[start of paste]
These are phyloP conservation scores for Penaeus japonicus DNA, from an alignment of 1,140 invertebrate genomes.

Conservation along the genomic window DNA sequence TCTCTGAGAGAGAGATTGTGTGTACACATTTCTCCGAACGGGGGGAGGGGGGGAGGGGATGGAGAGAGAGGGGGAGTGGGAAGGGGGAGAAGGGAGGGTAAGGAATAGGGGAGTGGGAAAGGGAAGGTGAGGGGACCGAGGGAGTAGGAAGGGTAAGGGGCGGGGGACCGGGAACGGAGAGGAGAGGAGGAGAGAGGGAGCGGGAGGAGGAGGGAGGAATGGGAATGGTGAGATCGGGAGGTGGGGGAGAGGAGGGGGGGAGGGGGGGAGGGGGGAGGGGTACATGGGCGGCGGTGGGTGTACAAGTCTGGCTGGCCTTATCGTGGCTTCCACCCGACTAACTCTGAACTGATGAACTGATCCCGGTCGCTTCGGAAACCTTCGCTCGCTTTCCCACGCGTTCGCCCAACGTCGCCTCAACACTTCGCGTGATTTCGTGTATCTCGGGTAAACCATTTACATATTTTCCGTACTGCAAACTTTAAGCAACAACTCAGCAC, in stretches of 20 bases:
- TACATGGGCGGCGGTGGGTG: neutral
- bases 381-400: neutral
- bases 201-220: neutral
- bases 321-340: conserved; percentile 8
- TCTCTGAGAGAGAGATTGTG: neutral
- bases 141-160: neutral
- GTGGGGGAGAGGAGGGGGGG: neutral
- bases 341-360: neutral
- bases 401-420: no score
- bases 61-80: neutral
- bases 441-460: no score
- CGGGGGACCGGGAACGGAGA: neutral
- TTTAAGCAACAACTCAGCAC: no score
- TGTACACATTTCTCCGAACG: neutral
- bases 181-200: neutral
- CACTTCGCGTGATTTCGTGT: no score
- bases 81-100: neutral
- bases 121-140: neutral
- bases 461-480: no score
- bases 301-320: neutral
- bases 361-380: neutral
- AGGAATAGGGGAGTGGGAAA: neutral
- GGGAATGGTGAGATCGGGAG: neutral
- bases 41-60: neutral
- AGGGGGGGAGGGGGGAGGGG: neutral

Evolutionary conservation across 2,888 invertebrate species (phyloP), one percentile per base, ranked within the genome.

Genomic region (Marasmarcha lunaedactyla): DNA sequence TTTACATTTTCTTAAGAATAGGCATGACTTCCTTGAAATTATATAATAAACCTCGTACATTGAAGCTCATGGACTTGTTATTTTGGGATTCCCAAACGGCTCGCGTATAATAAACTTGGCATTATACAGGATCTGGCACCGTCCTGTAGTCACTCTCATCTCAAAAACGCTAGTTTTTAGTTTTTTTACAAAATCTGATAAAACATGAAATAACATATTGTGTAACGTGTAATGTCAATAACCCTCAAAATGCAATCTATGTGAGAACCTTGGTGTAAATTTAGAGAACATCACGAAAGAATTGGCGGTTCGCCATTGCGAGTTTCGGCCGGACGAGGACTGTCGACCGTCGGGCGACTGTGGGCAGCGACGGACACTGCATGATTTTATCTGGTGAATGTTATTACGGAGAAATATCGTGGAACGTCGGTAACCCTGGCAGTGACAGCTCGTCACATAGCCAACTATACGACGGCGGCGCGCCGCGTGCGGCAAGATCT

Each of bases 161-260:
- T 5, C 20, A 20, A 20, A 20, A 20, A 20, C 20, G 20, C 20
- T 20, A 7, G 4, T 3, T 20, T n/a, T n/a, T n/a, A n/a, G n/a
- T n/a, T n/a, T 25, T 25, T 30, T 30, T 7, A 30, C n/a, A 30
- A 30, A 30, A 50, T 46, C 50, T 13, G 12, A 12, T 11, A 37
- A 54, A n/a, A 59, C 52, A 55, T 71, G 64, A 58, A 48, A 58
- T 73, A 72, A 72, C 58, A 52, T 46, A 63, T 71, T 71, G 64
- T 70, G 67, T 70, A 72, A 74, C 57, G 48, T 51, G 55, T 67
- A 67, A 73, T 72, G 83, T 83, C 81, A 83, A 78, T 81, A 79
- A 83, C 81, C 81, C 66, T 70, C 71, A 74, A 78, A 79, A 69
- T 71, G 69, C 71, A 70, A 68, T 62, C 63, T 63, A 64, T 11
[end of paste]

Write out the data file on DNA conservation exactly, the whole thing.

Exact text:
These are phyloP conservation scores for Penaeus japonicus DNA, from an alignment of 1,140 invertebrate genomes.

Conservation along the genomic window DNA sequence TCTCTGAGAGAGAGATTGTGTGTACACATTTCTCCGAACGGGGGGAGGGGGGGAGGGGATGGAGAGAGAGGGGGAGTGGGAAGGGGGAGAAGGGAGGGTAAGGAATAGGGGAGTGGGAAAGGGAAGGTGAGGGGACCGAGGGAGTAGGAAGGGTAAGGGGCGGGGGACCGGGAACGGAGAGGAGAGGAGGAGAGAGGGAGCGGGAGGAGGAGGGAGGAATGGGAATGGTGAGATCGGGAGGTGGGGGAGAGGAGGGGGGGAGGGGGGGAGGGGGGAGGGGTACATGGGCGGCGGTGGGTGTACAAGTCTGGCTGGCCTTATCGTGGCTTCCACCCGACTAACTCTGAACTGATGAACTGATCCCGGTCGCTTCGGAAACCTTCGCTCGCTTTCCCACGCGTTCGCCCAACGTCGCCTCAACACTTCGCGTGATTTCGTGTATCTCGGGTAAACCATTTACATATTTTCCGTACTGCAAACTTTAAGCAACAACTCAGCAC, in stretches of 20 bases:
- TACATGGGCGGCGGTGGGTG: neutral
- bases 381-400: neutral
- bases 201-220: neutral
- bases 321-340: conserved; percentile 8
- TCTCTGAGAGAGAGATTGTG: neutral
- bases 141-160: neutral
- GTGGGGGAGAGGAGGGGGGG: neutral
- bases 341-360: neutral
- bases 401-420: no score
- bases 61-80: neutral
- bases 441-460: no score
- CGGGGGACCGGGAACGGAGA: neutral
- TTTAAGCAACAACTCAGCAC: no score
- TGTACACATTTCTCCGAACG: neutral
- bases 181-200: neutral
- CACTTCGCGTGATTTCGTGT: no score
- bases 81-100: neutral
- bases 121-140: neutral
- bases 461-480: no score
- bases 301-320: neutral
- bases 361-380: neutral
- AGGAATAGGGGAGTGGGAAA: neutral
- GGGAATGGTGAGATCGGGAG: neutral
- bases 41-60: neutral
- AGGGGGGGAGGGGGGAGGGG: neutral

Evolutionary conservation across 2,888 invertebrate species (phyloP), one percentile per base, ranked within the genome.

Genomic region (Marasmarcha lunaedactyla): DNA sequence TTTACATTTTCTTAAGAATAGGCATGACTTCCTTGAAATTATATAATAAACCTCGTACATTGAAGCTCATGGACTTGTTATTTTGGGATTCCCAAACGGCTCGCGTATAATAAACTTGGCATTATACAGGATCTGGCACCGTCCTGTAGTCACTCTCATCTCAAAAACGCTAGTTTTTAGTTTTTTTACAAAATCTGATAAAACATGAAATAACATATTGTGTAACGTGTAATGTCAATAACCCTCAAAATGCAATCTATGTGAGAACCTTGGTGTAAATTTAGAGAACATCACGAAAGAATTGGCGGTTCGCCATTGCGAGTTTCGGCCGGACGAGGACTGTCGACCGTCGGGCGACTGTGGGCAGCGACGGACACTGCATGATTTTATCTGGTGAATGTTATTACGGAGAAATATCGTGGAACGTCGGTAACCCTGGCAGTGACAGCTCGTCACATAGCCAACTATACGACGGCGGCGCGCCGCGTGCGGCAAGATCT

Each of bases 161-260:
- T 5, C 20, A 20, A 20, A 20, A 20, A 20, C 20, G 20, C 20
- T 20, A 7, G 4, T 3, T 20, T n/a, T n/a, T n/a, A n/a, G n/a
- T n/a, T n/a, T 25, T 25, T 30, T 30, T 7, A 30, C n/a, A 30
- A 30, A 30, A 50, T 46, C 50, T 13, G 12, A 12, T 11, A 37
- A 54, A n/a, A 59, C 52, A 55, T 71, G 64, A 58, A 48, A 58
- T 73, A 72, A 72, C 58, A 52, T 46, A 63, T 71, T 71, G 64
- T 70, G 67, T 70, A 72, A 74, C 57, G 48, T 51, G 55, T 67
- A 67, A 73, T 72, G 83, T 83, C 81, A 83, A 78, T 81, A 79
- A 83, C 81, C 81, C 66, T 70, C 71, A 74, A 78, A 79, A 69
- T 71, G 69, C 71, A 70, A 68, T 62, C 63, T 63, A 64, T 11